2017 Top Auto Safety Picks from IIHS

The Insurance Institute for Highway Safety (IIHS) named 82 vehicles as 2017 Top Auto Safety Picks. Of those, 38 earned the Top Safety Pick+, which signifies that they earned good ratings in 5 crashworthiness tests, plus they earn an advanced or superior rating for front crash prevention.

Criteria for all awards include both crash protection and crash prevention so new technologies play a big role in safety. Automatic emergency braking systems are a prerequisite for earning the Top Safety Pick designation so more and more automakers are adding automatic emergency braking as a standard feature in new cars. Research shows that front or rear crashes are cut in half with automatic braking. Another recent criteria that IIHS has factored in to its picks are headlight performance. They added this after observing a wide variance in the effectiveness of headlights.

You can see a full list of Top Safety Picks by year.  This year, the release notes some of the list’s top performers:

Toyota/Lexus leads manufacturers with nine 2017 Top Safety Pick+ winners, including the updated Toyota Corolla, while Honda and its Acura division pick up five Top Safety Pick+ awards.
Among 2017 models, only seven are available with good-rated headlights. They are the Chevrolet Volt small car, Honda Ridgeline pickup, Hyundai Elantra small car, Hyundai Santa Fe midsize SUV, Subaru Legacy midsize car, Toyota Prius v midsize car and Volvo XC60 midsize luxury SUV.

To evaluate a vehicle’s crashworthiness, IIHS conducts five crash tests: moderate overlap front, small overlap front, side, roof strength and head restraints & seats. At the link, you can learn more about these tests and see videos.

Here are additional resources from IIHS that are worth consulting before you buy your next car:

Confused? Learn auto insurance basics from these handy tools

Auto insurance can seem confusing – especially for first-time car owners. The first thing that you need to know about auto insurance is that every state has different laws about what is and what isn’t required. So you need to know your own state law. Find a link to your state’s insurance bureau using this map.

It’s not that hard to understand auto insurance basics, but sometimes TV or online ads oversimplify things and make it sound like you can just pay whatever you want or that the cheapest coverage is best. It’s really a balance – too much coverage and you are wasting money; not enough coverage, and you might find yourself in a financial fix should you have a bad accident. A lot of it depends on your personal situation.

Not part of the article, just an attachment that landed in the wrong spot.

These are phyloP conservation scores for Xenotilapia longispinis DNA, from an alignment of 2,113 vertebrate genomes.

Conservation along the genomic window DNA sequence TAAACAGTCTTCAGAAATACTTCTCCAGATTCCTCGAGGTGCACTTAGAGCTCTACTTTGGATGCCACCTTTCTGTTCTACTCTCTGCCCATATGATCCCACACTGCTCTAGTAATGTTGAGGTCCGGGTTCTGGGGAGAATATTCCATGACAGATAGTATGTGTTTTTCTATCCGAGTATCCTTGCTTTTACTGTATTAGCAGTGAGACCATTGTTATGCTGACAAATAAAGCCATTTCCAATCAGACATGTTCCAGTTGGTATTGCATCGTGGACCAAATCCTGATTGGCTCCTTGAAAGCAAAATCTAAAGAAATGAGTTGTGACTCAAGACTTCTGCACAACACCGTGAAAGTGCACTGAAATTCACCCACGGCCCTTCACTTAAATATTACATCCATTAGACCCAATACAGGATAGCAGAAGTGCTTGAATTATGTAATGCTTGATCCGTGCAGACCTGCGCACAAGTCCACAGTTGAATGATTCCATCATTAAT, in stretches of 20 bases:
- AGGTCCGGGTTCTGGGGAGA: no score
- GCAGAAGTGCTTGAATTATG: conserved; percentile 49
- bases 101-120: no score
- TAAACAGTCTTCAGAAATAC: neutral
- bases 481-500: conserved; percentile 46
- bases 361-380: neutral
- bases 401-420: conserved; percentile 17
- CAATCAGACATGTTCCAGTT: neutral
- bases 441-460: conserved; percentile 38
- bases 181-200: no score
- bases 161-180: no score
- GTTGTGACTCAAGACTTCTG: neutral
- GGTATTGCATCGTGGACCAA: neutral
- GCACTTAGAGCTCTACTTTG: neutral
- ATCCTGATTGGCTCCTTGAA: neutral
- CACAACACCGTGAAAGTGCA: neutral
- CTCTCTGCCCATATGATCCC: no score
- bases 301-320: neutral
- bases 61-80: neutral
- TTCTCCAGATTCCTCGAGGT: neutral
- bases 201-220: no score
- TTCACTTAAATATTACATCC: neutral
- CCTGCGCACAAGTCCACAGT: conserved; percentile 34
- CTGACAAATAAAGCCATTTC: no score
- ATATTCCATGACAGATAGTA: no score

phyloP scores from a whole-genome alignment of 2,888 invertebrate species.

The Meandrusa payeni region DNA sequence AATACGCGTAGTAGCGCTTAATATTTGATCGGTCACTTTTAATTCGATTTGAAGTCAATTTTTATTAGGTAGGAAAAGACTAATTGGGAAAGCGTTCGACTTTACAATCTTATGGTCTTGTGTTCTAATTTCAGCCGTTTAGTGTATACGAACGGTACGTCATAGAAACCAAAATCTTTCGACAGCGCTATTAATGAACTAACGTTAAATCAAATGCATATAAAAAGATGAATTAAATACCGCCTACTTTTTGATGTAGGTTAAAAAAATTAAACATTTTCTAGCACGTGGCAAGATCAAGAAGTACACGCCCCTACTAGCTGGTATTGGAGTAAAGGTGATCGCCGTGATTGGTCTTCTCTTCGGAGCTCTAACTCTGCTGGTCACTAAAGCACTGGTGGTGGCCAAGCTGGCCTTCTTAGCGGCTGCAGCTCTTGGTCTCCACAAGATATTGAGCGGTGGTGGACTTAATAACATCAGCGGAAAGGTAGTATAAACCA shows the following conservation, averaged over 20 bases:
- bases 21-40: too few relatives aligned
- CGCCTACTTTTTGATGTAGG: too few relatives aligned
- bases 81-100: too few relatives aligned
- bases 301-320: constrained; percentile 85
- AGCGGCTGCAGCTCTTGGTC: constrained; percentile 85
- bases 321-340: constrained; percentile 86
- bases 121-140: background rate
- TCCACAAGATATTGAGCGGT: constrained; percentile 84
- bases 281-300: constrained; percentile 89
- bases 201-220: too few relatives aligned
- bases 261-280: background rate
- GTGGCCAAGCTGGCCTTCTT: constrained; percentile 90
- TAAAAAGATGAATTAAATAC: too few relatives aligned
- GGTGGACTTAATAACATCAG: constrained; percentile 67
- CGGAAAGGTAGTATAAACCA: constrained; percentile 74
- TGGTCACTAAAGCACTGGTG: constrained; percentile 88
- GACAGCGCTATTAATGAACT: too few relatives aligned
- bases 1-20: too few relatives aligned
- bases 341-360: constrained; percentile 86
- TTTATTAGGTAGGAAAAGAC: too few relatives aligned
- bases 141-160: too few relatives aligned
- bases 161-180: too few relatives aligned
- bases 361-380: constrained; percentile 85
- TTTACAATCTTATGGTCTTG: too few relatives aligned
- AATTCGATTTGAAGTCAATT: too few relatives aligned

Your local independent insurance agent would be happy to explain the ins and outs of auto insurance in your state and help you explore coverage options and any available discounts. But if you’re one of those people who likes to do research on your own first, we’ve found a few great tools to help you learn the basics of auto insurance from reliable and objective sources.

The National Association of Insurance Commissioners (NAIC) offers a A Consumer’s Quick Guide to Auto Insurance, a pdf brochure that is quite good.

The next few tools are from the Insurance Information Institute (III) another good place to start your insurance research on auto or other types of insurance.

First, the handy Auto Insurance Jargon Buster, which explains potentially confusing insurance terminology.

Second is a short video auto insurance explainer:

Third, this infographic is a good reference. It talks about the different auto insurance coverage types. There are simple explanations for each, and at the end of each explanation, there is a line indicating whether the insurance is required or optional. You can click for a larger version.

auto insurance basics

Crime alert: more on card skimming fraud

card skimming fraud

Card skimming fraud is a type of fraud that uses devices to read your credit card and steal your pin or password. It’s a type of theft that frequently happens at ATM machines, but it also is common at gas stations and any place that you swipe the magnetic strip of a credit or debit card. The latest scene of the crime are self-checkout stations in supermarkets.

The problem is that data on your credit card is stored in magnetic strip on the back of your card and the magnetic strip is not encrypted. Cheap devices are readily available to scan that data. Devices used to be large and unwieldy, but have become increasingly smaller and cheaper. These devices can be cleverly disguised and affixed to retail outlets that read your cards. They can also be used anyplace your card is scanned.